Anyways, according to guildprogress.com 29,3% have killed Flame Leviathan. 4,57% have killed Yogg Saron. It does sound fairly low.
    However, on wowjutsu.com it tells that 95,4% have done OS and 93,7% have done Naxx (normal). The entry level raids can be seen to have been enjoyed by quite a few players (if not 95% you can atleast not say that raid content is only consumed by 4% of the playerbase).

    WoW is the nr1 PvE raidingMMO in the world, and it seems that most of those who hit level 80 do enter some kind of raid. Not everyone will see the inside of Ulduar, but with both 10 and 25 man beeing available - and multiple raidinstances beeing open for play, it has become part of the level 80 type of play.

    What I hope for the future is more casual raidinstnaces. Instances that dont take massive amounts of time. Currently its no problem picking up a PuG for Naxx10, but unless they are experienced and wellgeared players you are unlikely to finish in one evening. What we need is raidcontent with 5-6 bosses, so that a Pug group can do it in ca 3 hours (while ofc a trained guildgroup can have it done in 1).
    Point is: The casual (and majority) player is now raiding, and its important that the new content is designed to cater for casual raiding.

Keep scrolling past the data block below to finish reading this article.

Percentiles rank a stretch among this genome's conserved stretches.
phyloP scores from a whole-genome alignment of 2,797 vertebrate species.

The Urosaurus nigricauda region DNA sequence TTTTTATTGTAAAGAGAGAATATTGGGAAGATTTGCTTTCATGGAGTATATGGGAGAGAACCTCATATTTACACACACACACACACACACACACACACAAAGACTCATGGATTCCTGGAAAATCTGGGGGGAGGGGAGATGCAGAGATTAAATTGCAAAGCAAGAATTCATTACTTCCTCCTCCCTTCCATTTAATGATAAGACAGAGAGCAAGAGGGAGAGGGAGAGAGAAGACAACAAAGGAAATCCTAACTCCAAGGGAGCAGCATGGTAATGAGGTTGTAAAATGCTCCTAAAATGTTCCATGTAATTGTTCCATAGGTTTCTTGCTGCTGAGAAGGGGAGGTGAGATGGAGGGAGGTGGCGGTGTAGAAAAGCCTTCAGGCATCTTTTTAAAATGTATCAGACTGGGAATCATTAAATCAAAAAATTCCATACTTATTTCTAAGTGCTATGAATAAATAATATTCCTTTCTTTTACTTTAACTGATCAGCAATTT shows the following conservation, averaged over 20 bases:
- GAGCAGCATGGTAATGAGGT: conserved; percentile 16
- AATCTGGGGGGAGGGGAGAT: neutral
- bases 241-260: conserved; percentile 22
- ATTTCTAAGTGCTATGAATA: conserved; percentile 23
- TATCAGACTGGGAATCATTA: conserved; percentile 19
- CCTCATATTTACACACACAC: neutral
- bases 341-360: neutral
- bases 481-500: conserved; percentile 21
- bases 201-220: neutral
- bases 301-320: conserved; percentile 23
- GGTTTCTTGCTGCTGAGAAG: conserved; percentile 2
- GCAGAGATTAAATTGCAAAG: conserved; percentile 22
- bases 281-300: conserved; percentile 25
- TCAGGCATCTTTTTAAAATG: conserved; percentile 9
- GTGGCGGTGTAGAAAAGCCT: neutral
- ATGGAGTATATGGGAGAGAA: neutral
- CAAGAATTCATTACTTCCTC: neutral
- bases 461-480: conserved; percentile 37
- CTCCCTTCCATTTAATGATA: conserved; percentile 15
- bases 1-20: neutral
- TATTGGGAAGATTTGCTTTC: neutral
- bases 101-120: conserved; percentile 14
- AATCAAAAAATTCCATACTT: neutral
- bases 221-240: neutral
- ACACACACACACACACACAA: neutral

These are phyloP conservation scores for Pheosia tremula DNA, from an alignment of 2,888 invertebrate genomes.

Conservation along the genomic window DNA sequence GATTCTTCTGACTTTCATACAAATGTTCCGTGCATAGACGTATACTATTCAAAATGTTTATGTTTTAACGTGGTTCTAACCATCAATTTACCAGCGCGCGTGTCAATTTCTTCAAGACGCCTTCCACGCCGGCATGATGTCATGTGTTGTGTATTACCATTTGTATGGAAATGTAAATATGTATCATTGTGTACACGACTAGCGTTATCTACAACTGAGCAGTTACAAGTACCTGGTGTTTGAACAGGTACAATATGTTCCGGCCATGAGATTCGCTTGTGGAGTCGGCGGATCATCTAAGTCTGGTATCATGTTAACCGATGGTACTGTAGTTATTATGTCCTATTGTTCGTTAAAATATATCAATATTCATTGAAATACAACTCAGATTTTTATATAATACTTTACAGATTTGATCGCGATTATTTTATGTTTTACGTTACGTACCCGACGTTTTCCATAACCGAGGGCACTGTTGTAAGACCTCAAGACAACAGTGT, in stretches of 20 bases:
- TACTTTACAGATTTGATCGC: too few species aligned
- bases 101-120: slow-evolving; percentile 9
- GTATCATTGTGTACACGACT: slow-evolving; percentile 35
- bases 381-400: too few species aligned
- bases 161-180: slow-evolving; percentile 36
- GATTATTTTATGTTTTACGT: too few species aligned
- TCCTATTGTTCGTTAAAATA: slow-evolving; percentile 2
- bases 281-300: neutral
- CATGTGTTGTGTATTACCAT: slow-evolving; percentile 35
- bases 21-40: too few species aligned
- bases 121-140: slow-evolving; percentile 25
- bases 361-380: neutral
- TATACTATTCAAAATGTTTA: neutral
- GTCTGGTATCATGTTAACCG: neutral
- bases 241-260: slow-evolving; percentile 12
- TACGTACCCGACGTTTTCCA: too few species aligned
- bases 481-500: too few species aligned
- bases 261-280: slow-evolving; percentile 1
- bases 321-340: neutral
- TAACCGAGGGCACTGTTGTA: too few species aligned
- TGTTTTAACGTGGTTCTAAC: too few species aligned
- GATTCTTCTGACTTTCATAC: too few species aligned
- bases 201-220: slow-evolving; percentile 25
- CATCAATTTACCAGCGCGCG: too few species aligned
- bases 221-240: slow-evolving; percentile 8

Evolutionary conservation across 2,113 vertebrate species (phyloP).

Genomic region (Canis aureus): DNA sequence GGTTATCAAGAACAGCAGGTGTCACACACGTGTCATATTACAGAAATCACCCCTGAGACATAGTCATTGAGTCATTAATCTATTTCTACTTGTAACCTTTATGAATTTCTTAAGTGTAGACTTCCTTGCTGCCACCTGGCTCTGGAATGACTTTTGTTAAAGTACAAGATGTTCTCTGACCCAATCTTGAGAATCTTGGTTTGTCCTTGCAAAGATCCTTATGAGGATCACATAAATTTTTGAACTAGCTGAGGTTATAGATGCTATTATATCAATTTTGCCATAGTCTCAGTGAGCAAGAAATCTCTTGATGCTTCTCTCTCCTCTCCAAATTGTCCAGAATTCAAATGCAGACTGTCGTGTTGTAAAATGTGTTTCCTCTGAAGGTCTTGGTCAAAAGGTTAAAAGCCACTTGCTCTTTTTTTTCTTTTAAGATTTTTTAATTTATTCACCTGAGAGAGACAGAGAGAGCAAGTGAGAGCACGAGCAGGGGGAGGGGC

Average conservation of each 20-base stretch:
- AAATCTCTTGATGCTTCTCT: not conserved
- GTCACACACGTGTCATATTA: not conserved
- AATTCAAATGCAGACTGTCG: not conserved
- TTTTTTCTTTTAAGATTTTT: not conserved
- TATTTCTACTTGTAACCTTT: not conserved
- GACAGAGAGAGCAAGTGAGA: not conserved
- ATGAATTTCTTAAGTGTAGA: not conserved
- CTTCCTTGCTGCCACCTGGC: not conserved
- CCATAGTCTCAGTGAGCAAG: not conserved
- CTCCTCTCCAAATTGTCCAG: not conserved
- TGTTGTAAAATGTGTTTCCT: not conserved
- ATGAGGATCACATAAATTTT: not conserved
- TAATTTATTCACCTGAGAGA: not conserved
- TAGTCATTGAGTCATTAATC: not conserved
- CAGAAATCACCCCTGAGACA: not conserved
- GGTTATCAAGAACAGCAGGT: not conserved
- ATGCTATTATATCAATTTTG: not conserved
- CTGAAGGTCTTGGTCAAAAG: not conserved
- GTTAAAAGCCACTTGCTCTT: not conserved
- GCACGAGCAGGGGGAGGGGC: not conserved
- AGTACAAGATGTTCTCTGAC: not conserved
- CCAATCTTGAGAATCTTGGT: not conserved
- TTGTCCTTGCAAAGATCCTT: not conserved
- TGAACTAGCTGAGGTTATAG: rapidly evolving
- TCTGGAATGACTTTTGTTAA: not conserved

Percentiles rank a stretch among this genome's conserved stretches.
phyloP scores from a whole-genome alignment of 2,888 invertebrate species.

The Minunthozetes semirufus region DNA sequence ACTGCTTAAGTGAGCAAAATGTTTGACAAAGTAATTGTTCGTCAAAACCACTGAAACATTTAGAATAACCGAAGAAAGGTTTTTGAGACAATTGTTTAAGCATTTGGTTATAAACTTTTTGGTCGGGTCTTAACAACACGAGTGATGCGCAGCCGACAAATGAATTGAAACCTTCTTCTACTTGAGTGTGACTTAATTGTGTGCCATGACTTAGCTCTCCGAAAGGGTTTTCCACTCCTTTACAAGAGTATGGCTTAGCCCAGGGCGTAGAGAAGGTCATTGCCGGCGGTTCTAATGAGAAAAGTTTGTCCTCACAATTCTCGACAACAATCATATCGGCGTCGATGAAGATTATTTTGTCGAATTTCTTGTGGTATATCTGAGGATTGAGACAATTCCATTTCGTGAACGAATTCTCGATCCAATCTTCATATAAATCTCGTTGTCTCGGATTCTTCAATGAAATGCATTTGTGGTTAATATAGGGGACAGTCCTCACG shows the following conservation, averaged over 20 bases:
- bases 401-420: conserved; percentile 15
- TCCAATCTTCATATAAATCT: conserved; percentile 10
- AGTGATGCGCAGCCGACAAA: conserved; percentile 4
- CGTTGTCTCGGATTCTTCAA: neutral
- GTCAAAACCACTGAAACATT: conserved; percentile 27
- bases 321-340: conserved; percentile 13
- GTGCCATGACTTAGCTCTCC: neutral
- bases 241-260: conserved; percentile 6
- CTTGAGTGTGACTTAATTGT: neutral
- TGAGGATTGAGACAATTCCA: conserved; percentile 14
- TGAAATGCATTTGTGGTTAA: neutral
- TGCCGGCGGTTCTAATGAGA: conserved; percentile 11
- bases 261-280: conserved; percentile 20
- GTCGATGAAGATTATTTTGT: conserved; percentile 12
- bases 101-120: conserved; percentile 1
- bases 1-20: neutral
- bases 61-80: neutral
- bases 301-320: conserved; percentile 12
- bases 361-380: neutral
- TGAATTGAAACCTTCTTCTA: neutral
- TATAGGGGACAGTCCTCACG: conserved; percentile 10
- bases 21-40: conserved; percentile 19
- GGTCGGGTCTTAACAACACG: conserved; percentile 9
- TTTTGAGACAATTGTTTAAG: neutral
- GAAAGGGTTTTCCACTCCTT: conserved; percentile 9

How about giving each wing in naxx a different instance ID? Wouldnt that be nicely bite-sized for a PuG?

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  7. guildprogress.com records the progress of 94,332 guilds (at time of writing).

    Assuming each of those guilds has one hundred unique, active members (which is, I think, a generous estimate) that accounts for 940,000 players. Less than 10% of the population.

    88.12% of guilds which registered on guildprogress.com have downed OS-10, but that in no way suggests that 88% of *all* guilds have done it. Guilds who register for progression tracking sites are *vastly* more likely to have downed raid content than those who haven't.

    Either way, though, I think we're still basically arguing the same point. The fact that raiding is becoming more popular (which it is) doesn't actually mean that anybody is being *better catered for* by current raid content, just that Blizzard has succeeded in pushing more of its player base into raid content.

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  8. "It's akin to the last couple of chapters in a really good book, if you don't read em and just close the book, what the hell you start reading the book fer anyway?"

    The problem with that analogy is that the last few chapters of a book function the same way as the rest of the book. Raids do not function the same way as the rest of the game.

    It's more like a media tie-in. A TV series finishes, and the loose plot threads are addressed in a series of novels, or movies, or comic books. You shouldn't feel that not watching Serenity means you wasted your time watching Firefly.